Where Did All the Baked Goods Go?


cupcake slashed

Unfortunately, students are no longer able to purchase homemade Nutella cupcakes like this during the school day.

Earlier in the school year, Jericho High School enacted new policies in accordance with the United States Department of Agriculture (USDA) regarding the sale of baked goods during school hours. The new policies are a result of the implementation of the legislation under the Healthy Hunger-Free Kids Act which places limits on ingredients in the food products sold in schools in an effort to make choices more healthy. The goals of the Healthy Hunger-Free Kids Act are to provide healthy meal options for low-income students and to fight childhood obesity. In addition, even in schools with low poverty levels, districts must comply with these guidelines to be eligible for federal subsidies, as is the case with the Jericho Union Free School District.

With the roll-out of this plan, the student body was in an uproar, as bake sales would no longer be allowed in the high school cafeteria. In an effort to regulate the proportion of unhealthy ingredients sold during the school day, bake sales are now limited to before and after school hours only. Instead of the baked goods usually sold in the cafeteria, healthy alternatives such as prepackaged fruits and vegetables are used to fundraise under the new laws. Given that a lucrative source of revenue for clubs came from bake sales, many are now left scrambling to find alternative ways to raise money.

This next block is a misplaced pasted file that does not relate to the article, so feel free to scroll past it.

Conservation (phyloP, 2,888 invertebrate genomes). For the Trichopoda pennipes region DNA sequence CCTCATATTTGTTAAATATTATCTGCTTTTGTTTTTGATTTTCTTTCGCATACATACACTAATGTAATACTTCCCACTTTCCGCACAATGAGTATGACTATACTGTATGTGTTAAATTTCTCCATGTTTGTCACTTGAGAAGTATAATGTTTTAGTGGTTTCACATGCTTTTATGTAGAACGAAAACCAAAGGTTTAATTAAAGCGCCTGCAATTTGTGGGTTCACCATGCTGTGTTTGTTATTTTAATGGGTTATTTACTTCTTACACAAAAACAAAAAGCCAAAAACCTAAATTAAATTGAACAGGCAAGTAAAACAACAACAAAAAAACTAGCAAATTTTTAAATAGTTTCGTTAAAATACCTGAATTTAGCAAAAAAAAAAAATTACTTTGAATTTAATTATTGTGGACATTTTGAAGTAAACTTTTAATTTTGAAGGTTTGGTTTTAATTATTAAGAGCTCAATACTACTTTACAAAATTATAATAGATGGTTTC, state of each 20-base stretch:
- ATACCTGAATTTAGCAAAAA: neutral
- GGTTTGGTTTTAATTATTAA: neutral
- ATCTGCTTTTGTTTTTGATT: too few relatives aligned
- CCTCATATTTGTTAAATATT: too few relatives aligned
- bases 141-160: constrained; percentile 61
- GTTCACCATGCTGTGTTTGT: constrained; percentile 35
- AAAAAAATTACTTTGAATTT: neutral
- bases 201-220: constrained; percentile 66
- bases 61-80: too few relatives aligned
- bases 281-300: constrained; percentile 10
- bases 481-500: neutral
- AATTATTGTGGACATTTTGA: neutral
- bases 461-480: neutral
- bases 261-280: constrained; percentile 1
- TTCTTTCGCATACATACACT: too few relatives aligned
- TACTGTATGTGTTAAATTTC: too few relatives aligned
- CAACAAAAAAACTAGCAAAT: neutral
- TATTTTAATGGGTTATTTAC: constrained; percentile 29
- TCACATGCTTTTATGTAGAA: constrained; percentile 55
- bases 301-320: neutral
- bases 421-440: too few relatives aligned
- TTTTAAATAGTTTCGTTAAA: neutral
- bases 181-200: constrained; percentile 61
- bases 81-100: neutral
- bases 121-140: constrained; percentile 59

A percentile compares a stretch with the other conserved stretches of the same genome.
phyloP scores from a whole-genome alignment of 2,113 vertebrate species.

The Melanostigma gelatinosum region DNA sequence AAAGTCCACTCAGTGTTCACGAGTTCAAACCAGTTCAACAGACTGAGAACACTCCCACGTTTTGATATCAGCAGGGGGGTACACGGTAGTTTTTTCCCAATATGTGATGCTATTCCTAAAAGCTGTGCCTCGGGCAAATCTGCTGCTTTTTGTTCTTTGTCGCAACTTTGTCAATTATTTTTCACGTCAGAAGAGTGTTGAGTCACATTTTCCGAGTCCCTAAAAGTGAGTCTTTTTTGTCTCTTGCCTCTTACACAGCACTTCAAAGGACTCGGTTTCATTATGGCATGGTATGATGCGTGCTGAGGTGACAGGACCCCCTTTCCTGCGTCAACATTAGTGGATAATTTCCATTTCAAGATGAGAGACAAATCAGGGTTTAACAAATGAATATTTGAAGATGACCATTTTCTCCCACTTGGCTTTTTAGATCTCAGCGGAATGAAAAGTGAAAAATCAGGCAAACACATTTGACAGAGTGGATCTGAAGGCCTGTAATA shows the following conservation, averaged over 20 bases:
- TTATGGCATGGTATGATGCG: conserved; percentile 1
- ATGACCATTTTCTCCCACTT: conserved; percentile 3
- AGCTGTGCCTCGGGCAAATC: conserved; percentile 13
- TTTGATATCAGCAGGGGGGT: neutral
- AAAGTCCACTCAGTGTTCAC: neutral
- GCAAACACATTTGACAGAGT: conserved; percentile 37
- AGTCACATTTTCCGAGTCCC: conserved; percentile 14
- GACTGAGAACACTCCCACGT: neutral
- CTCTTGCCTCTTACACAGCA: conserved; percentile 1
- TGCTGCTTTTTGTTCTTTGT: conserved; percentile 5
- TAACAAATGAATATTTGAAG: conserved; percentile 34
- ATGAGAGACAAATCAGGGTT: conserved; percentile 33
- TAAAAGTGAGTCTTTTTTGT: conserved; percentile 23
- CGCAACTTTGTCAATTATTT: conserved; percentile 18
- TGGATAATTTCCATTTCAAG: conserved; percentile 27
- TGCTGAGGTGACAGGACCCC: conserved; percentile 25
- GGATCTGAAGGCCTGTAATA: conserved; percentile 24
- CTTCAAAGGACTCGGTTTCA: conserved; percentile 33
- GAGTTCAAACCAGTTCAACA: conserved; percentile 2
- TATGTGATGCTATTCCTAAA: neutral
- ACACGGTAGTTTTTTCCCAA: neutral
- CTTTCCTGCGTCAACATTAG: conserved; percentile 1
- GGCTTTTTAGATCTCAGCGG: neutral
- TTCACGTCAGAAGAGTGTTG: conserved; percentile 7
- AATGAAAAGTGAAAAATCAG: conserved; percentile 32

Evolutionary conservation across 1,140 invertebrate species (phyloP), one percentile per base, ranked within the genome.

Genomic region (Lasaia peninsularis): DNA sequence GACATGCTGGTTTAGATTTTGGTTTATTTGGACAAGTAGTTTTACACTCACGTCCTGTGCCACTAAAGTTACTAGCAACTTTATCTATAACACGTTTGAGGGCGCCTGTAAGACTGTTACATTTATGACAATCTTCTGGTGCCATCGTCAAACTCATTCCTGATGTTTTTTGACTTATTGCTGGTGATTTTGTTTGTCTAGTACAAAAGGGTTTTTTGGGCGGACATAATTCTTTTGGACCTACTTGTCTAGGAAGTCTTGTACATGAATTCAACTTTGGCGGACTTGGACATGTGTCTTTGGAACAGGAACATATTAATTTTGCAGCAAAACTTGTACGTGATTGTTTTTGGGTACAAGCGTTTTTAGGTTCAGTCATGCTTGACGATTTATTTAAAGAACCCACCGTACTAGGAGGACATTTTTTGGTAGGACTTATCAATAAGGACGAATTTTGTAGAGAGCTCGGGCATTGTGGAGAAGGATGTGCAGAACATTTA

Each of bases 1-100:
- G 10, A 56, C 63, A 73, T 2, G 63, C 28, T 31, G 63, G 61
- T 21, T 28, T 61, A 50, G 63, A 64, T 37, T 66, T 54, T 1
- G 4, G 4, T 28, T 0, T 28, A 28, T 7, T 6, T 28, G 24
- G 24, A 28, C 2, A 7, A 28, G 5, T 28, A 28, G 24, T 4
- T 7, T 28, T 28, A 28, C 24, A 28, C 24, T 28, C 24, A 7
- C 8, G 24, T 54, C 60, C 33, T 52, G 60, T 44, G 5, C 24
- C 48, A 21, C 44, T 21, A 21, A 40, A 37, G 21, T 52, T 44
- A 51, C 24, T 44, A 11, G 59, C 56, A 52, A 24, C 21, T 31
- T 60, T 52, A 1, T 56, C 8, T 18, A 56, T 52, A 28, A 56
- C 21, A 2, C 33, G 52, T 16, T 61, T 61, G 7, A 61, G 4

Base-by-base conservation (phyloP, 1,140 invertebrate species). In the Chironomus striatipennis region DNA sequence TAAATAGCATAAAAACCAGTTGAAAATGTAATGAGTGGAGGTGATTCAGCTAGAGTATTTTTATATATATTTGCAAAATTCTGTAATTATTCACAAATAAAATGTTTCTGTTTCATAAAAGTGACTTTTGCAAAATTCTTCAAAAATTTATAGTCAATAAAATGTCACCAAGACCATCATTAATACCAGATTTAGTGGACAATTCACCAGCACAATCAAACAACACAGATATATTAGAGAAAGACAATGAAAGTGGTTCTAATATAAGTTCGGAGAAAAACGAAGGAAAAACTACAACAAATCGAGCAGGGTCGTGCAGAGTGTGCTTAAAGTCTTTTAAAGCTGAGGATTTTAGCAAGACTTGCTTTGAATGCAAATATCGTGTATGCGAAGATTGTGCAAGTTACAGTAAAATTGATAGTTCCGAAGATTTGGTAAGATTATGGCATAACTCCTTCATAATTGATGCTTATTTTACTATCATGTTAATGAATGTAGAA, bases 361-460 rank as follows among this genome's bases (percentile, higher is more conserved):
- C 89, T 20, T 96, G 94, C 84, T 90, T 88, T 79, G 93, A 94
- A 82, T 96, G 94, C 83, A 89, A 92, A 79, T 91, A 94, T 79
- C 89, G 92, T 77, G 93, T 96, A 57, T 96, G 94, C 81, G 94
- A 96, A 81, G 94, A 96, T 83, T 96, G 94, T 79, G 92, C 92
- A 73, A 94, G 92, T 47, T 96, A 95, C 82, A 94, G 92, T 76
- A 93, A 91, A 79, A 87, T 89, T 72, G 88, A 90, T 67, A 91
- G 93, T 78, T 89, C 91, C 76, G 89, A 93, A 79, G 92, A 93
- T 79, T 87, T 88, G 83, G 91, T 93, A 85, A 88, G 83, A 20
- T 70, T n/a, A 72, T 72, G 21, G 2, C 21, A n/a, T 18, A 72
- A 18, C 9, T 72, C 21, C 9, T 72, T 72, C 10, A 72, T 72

According to Kids Club and Youth Decide president senior Sara Salmonson, “When students first heard of the ban on bake sales, everyone complained. No one understood why it had to be a full out ban rather than a regulation. The ban has made fundraising so much harder because now we have nothing to sell that students can buy at a low price for us to still reap the benefits.”

Junior Scope Club Adviser Mrs. Flockhart hopes that, with the implementation of the Healthy Hunger-Free Kids Act, clubs will make healthier choices.

Video Yearbook was another one of the many clubs that needed to change course after the law was implemented. Editor-in-Chief Giulia Milana said, “We were going to hold a cupcake wars event to raise money for the video yearbook. Unfortunately, we were forced to cancel this event and had to come up with another fundraising idea which was pretty tough. As a result, we decided to bring in an XBOX and have FIFA matches during lunch periods. It was a success, but we did not bring in as much money as we would have if we had been able to go through with cupcake wars.”

Junior Scope, a club that raises money for Cohen Children’s Medical Center, was able to come up with a unique fundraising idea following the implementation of the ban. Club Adviser Mrs. Flockhart said, “Junior Scope is now making more of a difference for our cause by doing other types of activities. In place of bake sales we have sold jewelry for pediatric cancer, and held an arts and crafts drive to donate to the hospital. We are also planning on doing a walk with the Ronald McDonald Charities later this year.”

Though students may be upset with the outcome of this law, it seems that there is no course of action clubs can take other than to be more creative with fundraising ideas.

One Comment
  • Ms. D’Antonio
    11 February 2015 at 12:15 pm -

    Am I supposed to feel skinnier? Because I definitely don’t. Bring back our cookies!


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